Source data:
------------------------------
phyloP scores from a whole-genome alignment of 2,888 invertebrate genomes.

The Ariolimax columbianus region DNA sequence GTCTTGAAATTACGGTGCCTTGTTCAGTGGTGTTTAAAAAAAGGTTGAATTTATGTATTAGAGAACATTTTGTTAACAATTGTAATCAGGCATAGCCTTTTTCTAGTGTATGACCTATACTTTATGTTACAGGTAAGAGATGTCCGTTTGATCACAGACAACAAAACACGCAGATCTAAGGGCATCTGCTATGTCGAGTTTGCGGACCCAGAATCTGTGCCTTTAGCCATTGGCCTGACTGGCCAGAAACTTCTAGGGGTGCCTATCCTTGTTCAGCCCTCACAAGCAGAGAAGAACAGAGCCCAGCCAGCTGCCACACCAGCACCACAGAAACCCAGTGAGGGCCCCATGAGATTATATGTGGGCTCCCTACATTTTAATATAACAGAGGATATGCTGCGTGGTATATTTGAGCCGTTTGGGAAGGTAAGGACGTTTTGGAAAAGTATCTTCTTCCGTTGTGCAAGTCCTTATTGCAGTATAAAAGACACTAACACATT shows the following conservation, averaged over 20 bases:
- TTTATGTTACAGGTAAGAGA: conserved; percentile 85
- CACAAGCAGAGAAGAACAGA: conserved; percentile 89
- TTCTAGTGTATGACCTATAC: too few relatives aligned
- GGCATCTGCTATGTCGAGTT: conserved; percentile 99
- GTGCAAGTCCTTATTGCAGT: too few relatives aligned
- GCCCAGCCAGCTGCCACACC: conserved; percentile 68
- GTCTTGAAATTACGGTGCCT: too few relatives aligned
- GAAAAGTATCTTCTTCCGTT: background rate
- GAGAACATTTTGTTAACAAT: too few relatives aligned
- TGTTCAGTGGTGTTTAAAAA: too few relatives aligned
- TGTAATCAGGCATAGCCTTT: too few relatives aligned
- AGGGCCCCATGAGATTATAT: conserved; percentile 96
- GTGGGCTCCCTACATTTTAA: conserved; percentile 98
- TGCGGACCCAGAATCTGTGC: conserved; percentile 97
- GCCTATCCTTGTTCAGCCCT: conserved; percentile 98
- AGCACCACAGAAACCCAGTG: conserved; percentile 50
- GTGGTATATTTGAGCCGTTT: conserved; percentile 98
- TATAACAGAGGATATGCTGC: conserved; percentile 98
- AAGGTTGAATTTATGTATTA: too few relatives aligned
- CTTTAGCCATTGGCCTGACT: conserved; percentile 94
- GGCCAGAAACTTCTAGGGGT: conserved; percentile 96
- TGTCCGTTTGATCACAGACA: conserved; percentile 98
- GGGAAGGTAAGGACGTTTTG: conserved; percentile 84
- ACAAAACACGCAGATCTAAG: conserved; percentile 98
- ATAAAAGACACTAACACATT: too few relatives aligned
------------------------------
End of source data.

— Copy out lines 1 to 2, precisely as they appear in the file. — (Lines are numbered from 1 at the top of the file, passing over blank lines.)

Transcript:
phyloP scores from a whole-genome alignment of 2,888 invertebrate genomes.

The Ariolimax columbianus region DNA sequence GTCTTGAAATTACGGTGCCTTGTTCAGTGGTGTTTAAAAAAAGGTTGAATTTATGTATTAGAGAACATTTTGTTAACAATTGTAATCAGGCATAGCCTTTTTCTAGTGTATGACCTATACTTTATGTTACAGGTAAGAGATGTCCGTTTGATCACAGACAACAAAACACGCAGATCTAAGGGCATCTGCTATGTCGAGTTTGCGGACCCAGAATCTGTGCCTTTAGCCATTGGCCTGACTGGCCAGAAACTTCTAGGGGTGCCTATCCTTGTTCAGCCCTCACAAGCAGAGAAGAACAGAGCCCAGCCAGCTGCCACACCAGCACCACAGAAACCCAGTGAGGGCCCCATGAGATTATATGTGGGCTCCCTACATTTTAATATAACAGAGGATATGCTGCGTGGTATATTTGAGCCGTTTGGGAAGGTAAGGACGTTTTGGAAAAGTATCTTCTTCCGTTGTGCAAGTCCTTATTGCAGTATAAAAGACACTAACACATT shows the following conservation, averaged over 20 bases: